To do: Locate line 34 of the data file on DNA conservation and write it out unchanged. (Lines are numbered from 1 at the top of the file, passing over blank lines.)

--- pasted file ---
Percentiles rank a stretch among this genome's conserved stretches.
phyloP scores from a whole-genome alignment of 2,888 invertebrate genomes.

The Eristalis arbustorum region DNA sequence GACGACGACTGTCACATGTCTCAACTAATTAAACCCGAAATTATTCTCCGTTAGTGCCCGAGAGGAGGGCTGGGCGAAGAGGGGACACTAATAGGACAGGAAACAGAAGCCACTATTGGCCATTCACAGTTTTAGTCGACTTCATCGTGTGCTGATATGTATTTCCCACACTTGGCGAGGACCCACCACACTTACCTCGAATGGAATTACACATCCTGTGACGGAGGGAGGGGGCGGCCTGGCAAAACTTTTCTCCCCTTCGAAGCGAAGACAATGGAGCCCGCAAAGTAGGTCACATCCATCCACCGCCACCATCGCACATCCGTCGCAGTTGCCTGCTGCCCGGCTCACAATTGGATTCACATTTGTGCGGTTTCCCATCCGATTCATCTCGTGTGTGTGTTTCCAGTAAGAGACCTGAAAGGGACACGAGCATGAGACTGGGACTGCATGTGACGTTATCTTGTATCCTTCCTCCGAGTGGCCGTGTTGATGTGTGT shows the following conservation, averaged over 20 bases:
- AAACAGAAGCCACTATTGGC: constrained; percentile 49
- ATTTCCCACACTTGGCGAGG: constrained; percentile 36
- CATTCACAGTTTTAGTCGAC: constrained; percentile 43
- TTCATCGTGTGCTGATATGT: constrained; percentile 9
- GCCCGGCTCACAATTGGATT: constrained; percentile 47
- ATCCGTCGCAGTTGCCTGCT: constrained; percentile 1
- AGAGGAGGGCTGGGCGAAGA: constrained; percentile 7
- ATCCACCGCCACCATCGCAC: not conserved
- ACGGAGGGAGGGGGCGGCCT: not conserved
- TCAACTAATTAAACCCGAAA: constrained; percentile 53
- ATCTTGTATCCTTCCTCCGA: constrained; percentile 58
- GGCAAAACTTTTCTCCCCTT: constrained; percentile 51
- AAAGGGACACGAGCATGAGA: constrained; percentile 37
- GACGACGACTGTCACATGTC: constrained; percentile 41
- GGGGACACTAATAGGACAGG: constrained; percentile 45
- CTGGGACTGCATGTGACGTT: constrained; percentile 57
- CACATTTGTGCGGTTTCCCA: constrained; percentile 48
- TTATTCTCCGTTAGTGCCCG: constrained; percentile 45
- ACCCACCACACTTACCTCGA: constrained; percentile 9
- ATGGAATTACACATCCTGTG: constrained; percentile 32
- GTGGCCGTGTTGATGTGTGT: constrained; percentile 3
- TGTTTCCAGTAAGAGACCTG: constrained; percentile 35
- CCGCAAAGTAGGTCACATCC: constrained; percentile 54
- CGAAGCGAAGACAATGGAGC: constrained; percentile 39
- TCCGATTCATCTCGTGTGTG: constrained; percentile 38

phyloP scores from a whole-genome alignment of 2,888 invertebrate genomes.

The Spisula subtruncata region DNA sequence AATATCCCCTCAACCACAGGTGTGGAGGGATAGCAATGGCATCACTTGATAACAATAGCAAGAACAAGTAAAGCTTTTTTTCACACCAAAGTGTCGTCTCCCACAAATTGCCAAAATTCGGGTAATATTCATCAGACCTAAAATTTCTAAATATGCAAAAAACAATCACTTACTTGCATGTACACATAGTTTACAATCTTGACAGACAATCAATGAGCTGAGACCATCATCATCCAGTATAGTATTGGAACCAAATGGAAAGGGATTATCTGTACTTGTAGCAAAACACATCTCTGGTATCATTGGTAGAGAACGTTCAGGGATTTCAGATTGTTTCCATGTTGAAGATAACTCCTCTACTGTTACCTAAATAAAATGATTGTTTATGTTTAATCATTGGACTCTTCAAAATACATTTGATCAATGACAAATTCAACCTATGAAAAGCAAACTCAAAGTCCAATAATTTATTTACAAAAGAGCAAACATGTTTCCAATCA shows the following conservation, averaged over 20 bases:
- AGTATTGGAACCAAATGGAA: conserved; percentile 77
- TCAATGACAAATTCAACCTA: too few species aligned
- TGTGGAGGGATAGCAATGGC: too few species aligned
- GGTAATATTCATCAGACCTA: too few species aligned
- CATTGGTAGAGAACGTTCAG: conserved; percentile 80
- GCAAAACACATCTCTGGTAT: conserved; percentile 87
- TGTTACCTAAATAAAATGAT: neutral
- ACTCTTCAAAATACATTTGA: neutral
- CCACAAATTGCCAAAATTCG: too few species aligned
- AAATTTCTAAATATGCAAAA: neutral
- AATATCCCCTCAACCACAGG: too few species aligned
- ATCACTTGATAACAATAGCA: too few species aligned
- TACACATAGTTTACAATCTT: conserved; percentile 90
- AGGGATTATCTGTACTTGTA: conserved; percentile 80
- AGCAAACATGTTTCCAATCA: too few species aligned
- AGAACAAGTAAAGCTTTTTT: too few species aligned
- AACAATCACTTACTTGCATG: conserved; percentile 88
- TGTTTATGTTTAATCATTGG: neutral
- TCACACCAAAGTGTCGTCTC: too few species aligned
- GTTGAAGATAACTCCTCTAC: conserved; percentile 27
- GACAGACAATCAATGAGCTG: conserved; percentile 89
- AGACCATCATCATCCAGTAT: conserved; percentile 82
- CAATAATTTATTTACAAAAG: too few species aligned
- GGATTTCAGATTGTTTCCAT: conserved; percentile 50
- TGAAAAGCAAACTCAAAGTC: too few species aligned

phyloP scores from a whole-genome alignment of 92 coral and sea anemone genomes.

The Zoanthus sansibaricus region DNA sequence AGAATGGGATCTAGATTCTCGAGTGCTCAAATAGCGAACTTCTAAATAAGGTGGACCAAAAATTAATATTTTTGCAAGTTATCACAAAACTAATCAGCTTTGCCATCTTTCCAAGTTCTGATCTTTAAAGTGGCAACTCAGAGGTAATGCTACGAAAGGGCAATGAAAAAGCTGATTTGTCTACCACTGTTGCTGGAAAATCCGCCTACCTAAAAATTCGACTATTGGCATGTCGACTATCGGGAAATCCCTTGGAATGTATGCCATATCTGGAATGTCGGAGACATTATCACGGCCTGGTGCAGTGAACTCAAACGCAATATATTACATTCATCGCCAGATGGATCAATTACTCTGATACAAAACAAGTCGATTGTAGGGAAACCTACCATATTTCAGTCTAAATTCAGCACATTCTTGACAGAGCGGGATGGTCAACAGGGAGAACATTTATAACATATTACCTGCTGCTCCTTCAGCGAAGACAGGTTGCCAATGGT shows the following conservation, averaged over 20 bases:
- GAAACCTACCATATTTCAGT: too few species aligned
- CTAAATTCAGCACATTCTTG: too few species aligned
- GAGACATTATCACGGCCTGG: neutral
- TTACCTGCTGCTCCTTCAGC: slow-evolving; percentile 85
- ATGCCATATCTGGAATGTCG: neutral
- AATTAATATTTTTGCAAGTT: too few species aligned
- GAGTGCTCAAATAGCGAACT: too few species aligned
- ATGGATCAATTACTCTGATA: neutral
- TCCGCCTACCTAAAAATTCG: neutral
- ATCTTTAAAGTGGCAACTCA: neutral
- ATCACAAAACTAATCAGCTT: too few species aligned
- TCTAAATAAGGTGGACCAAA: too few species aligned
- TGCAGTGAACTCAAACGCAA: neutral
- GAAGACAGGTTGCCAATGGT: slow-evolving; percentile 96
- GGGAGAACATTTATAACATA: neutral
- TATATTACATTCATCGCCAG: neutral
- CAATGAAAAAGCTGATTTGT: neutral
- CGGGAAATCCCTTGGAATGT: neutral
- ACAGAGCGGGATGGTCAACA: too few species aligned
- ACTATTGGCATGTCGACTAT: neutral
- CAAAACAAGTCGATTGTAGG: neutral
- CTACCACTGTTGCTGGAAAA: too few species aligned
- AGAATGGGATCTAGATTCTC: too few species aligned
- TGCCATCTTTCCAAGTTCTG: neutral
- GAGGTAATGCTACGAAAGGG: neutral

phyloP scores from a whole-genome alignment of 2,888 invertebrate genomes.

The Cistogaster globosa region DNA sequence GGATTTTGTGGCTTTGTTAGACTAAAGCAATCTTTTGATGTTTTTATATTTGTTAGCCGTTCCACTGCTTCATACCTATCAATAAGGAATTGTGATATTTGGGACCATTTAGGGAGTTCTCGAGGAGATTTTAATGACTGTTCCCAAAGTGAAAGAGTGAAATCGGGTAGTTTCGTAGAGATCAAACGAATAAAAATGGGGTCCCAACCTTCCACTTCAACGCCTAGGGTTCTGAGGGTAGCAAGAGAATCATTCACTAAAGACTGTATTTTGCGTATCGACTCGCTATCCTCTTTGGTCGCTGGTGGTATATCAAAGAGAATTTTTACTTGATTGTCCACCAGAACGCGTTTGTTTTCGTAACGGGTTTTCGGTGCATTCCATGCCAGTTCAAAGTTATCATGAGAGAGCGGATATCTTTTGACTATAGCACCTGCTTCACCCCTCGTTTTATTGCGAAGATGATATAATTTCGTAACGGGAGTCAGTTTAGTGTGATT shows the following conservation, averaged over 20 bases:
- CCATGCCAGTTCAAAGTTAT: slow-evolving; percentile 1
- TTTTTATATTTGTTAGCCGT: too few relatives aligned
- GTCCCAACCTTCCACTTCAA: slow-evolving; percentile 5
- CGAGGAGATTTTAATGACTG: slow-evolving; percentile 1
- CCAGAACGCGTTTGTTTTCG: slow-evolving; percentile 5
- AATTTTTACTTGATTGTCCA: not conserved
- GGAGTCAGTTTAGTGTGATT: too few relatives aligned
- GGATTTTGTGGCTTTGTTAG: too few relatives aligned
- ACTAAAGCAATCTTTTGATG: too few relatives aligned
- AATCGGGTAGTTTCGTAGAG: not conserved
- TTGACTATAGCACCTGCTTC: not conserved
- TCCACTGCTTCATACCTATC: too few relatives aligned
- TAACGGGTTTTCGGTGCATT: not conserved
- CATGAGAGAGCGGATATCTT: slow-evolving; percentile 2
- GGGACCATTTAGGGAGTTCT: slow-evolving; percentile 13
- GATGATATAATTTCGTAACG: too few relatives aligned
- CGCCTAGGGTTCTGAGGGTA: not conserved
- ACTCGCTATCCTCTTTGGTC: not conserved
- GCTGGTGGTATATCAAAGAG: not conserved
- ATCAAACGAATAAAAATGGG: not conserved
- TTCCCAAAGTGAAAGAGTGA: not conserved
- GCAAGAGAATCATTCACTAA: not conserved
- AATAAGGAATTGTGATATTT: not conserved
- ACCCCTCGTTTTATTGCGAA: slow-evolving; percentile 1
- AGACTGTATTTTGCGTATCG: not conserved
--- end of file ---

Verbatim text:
- GGTAATATTCATCAGACCTA: too few species aligned